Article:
Could a Good Night’s Sleep Guard Against Alzheimer’s?

MONDAY, Oct. 21 (HealthDay News) — Older people who get less sleep or poor sleep may have more of the plaque that is suggestive of Alzheimer’s disease in their brains, a new study indicates.

“There is a link between sleep and the amount of [beta] amyloid in the brain,” said lead researcher Adam Spira, an assistant professor in the department of mental health at the Johns Hopkins Bloomberg School of Public Health.

The unanswered question is whether poor sleep is a result of plaque build-up or if poor sleep leads to more plaque and eventually Alzheimer’s disease. Also, although the study showed an association between the two, it did not prove any cause-and-effect links.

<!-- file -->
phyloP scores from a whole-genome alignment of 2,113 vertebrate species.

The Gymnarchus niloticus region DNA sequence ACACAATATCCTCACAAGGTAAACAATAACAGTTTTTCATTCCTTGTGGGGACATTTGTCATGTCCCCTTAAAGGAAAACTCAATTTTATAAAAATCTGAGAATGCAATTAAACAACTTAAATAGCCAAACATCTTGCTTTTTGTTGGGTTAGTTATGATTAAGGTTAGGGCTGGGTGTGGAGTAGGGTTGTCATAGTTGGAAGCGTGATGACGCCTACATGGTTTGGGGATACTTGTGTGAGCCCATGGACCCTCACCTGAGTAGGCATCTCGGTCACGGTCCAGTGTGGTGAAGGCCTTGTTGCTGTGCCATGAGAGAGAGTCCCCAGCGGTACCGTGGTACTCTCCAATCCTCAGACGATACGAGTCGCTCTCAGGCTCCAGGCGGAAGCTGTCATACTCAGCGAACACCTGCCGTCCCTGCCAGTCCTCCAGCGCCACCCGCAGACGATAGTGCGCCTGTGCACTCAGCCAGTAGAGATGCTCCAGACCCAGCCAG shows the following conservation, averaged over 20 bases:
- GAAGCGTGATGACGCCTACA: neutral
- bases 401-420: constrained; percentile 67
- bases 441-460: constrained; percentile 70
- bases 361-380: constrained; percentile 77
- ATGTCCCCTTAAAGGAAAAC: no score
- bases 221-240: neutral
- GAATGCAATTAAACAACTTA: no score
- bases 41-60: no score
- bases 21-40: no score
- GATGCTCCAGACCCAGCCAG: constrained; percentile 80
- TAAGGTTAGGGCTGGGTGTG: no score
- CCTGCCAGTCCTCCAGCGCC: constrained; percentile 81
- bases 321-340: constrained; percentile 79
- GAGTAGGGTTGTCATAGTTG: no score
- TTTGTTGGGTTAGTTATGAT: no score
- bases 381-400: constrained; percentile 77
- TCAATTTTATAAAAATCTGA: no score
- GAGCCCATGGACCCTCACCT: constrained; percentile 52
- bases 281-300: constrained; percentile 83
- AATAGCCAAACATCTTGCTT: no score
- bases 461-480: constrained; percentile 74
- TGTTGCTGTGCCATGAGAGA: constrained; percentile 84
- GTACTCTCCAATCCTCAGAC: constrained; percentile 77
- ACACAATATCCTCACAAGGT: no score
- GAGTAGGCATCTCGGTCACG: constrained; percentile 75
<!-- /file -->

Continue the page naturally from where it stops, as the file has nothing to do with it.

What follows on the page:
“We can’t say that sleep disturbance preceded the amyloid deposits,” Spira said. “One possibility is that changes in the brain are leading to disturbed sleep.”

It is known that people with Alzheimer’s disease have disturbed sleep, Spira said. “But that we found this in people without Alzheimer’s disease leads us to think that there might be a connection between sleep disturbance and developing amyloid plaque and Alzheimer’s disease, but we can’t tell that yet,” he said.

Still, Spira suggested it might be possible that improving sleep could help prevent Alzheimer’s disease. “We live in a sleep-deprived society,” he said. “It may be that changing sleep habits has significant implications for mental health and specifically the prevention of Alzheimer’s disease, but that remains to be seen.”

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